- The Washington Times - Wednesday, May 13, 2009


Republican politicians have failed conservatives, the GOP itself and America. We’re heading down the tracks to socialism or worse, with the GOP as caboose.

Conservatives can share the blame, but not for reasons expressed by the liberal media aligned against us. Sadly, too many conservative leaders either blindly supported former President George W. Bush, Karl Rove and congressional Republicans or were silent as big-government politicians abandoned conservative principles and massively expanded government. Conservatism itself wasn’t the problem.

According to polling conducted by my friend Kellyanne Conway, the word “conservative” remains more popular than “liberal,” “Democrat,” or “Republican.” But if conservatives ever expect to come to political power in America again, it will only be because we, not GOP politicians, provide the primary opposition to President Obama and Pelosi Democrats.

Grass-roots conservatives provided the leadership ideas, work and money for the Reagan and Gingrich revolutions. In previous decades, we didn’t look to Republican politicians for leadership; we provided it.

By way of example, meeting at my home for eight years starting in the mid-1970s, most of the leaders of what the media called “the New Right” decided that those of us at my breakfast table and dozens of our colleagues around the country were the alternatives to the Democrats and Jimmy Carter’s four years in the White House.

It was not Jerry Ford, Bob Michel, Howard Baker or other congressional Republican leaders. It wasn’t Bill Brock, then the head of the Republican National Committee. No, it was a rear guard of mostly young conservatives and a handful of congressional backbenchers who led the opposition to the giveaway of the Panama Canal, SALT II (disarmament treaty), Mr. Carter’s agenda, including adding a new Cabinet position dealing with consumer affairs, four changes in the election laws and the union-cherished common-situs legislation.

The battles conservatives fought in the 1970s and early 1980s (whether won or lost) led directly to a massive increase in the size and strength of the conservative movement.

Vision and energy were power. The battles led by unelected and mostly unknown conservatives encouraged the launching of dozens of new organizations and publications, and led to hundreds of thousands of new activists and millions of donors. Thousands then ran for party or public office.

Conservatives then got complacent, and became an appendage of the Republican Party. The Washington establishment is still the problem, and the GOP establishment doesn’t understand the marketing strategy “differentiate or die” - that is, you don’t win elections merely by promising less government than what Democrats want.

The American people years ago made a decision that they did not like what the Republican Party had become under Mr. Bush, Mr. Rove, former House Speaker J. Dennis Hastert, former House Majority Leader Tom DeLay, Rep. John A. Boehner and Sen. Mitch McConnell. Americans think Hurricane Katrina, Iraq, lobbyist Jack Abramoff, and former Reps. Randy “Duke” Cunningham, Bob Ney and Mark Foley when they see or hear the word Republican.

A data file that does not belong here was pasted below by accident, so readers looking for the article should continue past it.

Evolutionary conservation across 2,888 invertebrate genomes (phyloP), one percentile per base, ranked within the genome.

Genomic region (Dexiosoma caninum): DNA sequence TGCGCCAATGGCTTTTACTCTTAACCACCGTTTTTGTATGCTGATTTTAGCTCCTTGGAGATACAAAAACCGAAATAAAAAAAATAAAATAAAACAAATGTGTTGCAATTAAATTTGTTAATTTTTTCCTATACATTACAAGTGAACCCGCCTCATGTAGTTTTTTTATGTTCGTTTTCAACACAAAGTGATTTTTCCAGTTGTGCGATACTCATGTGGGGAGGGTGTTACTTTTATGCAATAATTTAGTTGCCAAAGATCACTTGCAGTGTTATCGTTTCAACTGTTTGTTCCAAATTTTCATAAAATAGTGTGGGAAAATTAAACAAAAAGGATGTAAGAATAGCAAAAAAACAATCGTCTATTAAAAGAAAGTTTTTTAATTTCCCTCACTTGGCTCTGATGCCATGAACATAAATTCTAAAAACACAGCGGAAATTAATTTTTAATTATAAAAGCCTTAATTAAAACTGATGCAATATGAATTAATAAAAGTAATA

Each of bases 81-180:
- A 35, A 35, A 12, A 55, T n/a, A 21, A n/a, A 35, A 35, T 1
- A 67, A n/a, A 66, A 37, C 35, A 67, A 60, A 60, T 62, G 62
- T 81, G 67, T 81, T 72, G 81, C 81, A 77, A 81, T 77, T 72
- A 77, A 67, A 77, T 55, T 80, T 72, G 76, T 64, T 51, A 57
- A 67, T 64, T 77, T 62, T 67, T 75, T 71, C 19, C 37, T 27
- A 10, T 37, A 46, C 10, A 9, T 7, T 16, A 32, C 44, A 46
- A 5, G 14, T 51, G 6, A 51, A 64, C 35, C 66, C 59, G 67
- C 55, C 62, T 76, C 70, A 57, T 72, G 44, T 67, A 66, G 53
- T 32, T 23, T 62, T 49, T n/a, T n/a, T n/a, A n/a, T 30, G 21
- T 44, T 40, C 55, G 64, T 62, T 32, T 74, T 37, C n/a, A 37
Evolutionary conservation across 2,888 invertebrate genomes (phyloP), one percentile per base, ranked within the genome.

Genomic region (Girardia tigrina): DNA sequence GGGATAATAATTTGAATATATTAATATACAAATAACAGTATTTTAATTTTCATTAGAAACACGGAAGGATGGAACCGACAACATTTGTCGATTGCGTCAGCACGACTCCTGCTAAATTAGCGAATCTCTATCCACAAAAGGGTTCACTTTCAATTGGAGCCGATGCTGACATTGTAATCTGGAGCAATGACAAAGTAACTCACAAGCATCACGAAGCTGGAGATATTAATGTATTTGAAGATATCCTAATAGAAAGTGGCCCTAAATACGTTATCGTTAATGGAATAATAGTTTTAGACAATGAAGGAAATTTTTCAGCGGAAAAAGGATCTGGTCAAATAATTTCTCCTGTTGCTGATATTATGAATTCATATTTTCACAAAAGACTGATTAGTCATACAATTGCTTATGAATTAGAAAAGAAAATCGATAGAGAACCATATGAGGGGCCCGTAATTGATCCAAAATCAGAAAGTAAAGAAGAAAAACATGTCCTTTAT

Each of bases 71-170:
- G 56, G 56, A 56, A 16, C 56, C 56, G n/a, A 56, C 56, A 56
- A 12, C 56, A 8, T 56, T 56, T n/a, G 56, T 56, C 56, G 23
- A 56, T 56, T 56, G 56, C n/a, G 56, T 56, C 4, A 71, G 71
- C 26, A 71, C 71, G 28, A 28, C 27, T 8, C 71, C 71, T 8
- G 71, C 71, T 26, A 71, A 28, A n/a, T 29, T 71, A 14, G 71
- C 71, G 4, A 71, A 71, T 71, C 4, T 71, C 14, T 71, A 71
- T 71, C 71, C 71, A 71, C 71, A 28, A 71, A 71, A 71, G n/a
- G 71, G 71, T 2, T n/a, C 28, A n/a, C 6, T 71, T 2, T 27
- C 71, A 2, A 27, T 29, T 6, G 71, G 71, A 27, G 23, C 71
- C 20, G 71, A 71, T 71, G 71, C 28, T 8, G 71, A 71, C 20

Conservatives are like the biblical Jews who wandered through the desert for 40 years until that generation’s flawed leaders had passed from the scene. Conservatives are not going to get to the political promised land until we get new leaders. And until those Republican politicians who brought plagues onto Americans are gone, voters will refuse to buy whatever Republicans are trying to sell.

To paraphrase cartoonist Walt Kelly’s character, Pogo: We have met the enemy, and it is big-government Republicans.

Conservatives should be under no illusions about the massive challenge ahead of us. We face a very popular President Obama, with a radical left-wing agenda designed to punish and silence all opposition, and at taxpayer expense. Mr. Obama and the Democrats have available massive financial revenues, and Republican opponents are leaderless, dispirited, confused and without an agenda or principles.

Most of the establishment institutions of our country are arrayed against us: the mainstream media, entertainment industry, higher and lower education, the legal community, organized religion and big business, including Wall Street.

Conservatives, though, have been here before. Against these same forces, Republicans won three presidential elections in the 1980s by landslides and swept into control of Congress for 12 years starting in 1994. Republicans did it with conservatives paving the way for boat-rocking political leaders such as Ronald Reagan, who could say about the Soviets: They lose; we win.

Leadership starts with each of us. We should cease looking to Republican politicians for leadership.

We have a party and a country to save, and the Republican establishment is part of the problem, not the solution. Conservatives must not wait for orders from headquarters: Rush to the sound of the guns.

• Richard A. Viguerie, a founder of the modern conservative movement, is author of “Conservatives Betrayed: How George W. Bush and Other Big Government Republicans Hijacked the Conservative Cause.”

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